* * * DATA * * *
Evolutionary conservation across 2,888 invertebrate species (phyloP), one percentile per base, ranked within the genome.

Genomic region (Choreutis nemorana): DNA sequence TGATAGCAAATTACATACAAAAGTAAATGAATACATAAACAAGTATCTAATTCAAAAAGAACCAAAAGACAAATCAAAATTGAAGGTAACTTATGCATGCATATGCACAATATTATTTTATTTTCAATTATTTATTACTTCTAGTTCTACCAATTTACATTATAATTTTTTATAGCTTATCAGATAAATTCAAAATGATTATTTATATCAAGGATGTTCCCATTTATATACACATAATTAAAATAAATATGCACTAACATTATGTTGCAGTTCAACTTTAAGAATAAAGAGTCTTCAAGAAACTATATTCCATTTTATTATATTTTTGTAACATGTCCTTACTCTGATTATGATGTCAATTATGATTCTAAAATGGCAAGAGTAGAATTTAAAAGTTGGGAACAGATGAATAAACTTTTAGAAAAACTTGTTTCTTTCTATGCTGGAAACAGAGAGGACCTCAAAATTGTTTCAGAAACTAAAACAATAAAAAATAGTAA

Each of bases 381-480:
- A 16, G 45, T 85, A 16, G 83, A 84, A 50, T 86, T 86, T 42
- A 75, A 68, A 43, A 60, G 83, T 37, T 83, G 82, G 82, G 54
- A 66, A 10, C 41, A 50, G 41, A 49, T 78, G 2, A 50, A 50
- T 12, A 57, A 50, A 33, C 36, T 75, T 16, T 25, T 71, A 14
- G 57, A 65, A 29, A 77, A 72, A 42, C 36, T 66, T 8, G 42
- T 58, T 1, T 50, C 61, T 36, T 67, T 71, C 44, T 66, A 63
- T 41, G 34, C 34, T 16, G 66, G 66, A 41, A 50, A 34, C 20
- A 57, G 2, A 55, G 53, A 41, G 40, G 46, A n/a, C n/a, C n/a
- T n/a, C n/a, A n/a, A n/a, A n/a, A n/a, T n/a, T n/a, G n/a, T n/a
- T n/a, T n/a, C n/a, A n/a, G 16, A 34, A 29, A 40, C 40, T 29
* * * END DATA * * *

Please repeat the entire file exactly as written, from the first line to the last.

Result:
Evolutionary conservation across 2,888 invertebrate species (phyloP), one percentile per base, ranked within the genome.

Genomic region (Choreutis nemorana): DNA sequence TGATAGCAAATTACATACAAAAGTAAATGAATACATAAACAAGTATCTAATTCAAAAAGAACCAAAAGACAAATCAAAATTGAAGGTAACTTATGCATGCATATGCACAATATTATTTTATTTTCAATTATTTATTACTTCTAGTTCTACCAATTTACATTATAATTTTTTATAGCTTATCAGATAAATTCAAAATGATTATTTATATCAAGGATGTTCCCATTTATATACACATAATTAAAATAAATATGCACTAACATTATGTTGCAGTTCAACTTTAAGAATAAAGAGTCTTCAAGAAACTATATTCCATTTTATTATATTTTTGTAACATGTCCTTACTCTGATTATGATGTCAATTATGATTCTAAAATGGCAAGAGTAGAATTTAAAAGTTGGGAACAGATGAATAAACTTTTAGAAAAACTTGTTTCTTTCTATGCTGGAAACAGAGAGGACCTCAAAATTGTTTCAGAAACTAAAACAATAAAAAATAGTAA

Each of bases 381-480:
- A 16, G 45, T 85, A 16, G 83, A 84, A 50, T 86, T 86, T 42
- A 75, A 68, A 43, A 60, G 83, T 37, T 83, G 82, G 82, G 54
- A 66, A 10, C 41, A 50, G 41, A 49, T 78, G 2, A 50, A 50
- T 12, A 57, A 50, A 33, C 36, T 75, T 16, T 25, T 71, A 14
- G 57, A 65, A 29, A 77, A 72, A 42, C 36, T 66, T 8, G 42
- T 58, T 1, T 50, C 61, T 36, T 67, T 71, C 44, T 66, A 63
- T 41, G 34, C 34, T 16, G 66, G 66, A 41, A 50, A 34, C 20
- A 57, G 2, A 55, G 53, A 41, G 40, G 46, A n/a, C n/a, C n/a
- T n/a, C n/a, A n/a, A n/a, A n/a, A n/a, T n/a, T n/a, G n/a, T n/a
- T n/a, T n/a, C n/a, A n/a, G 16, A 34, A 29, A 40, C 40, T 29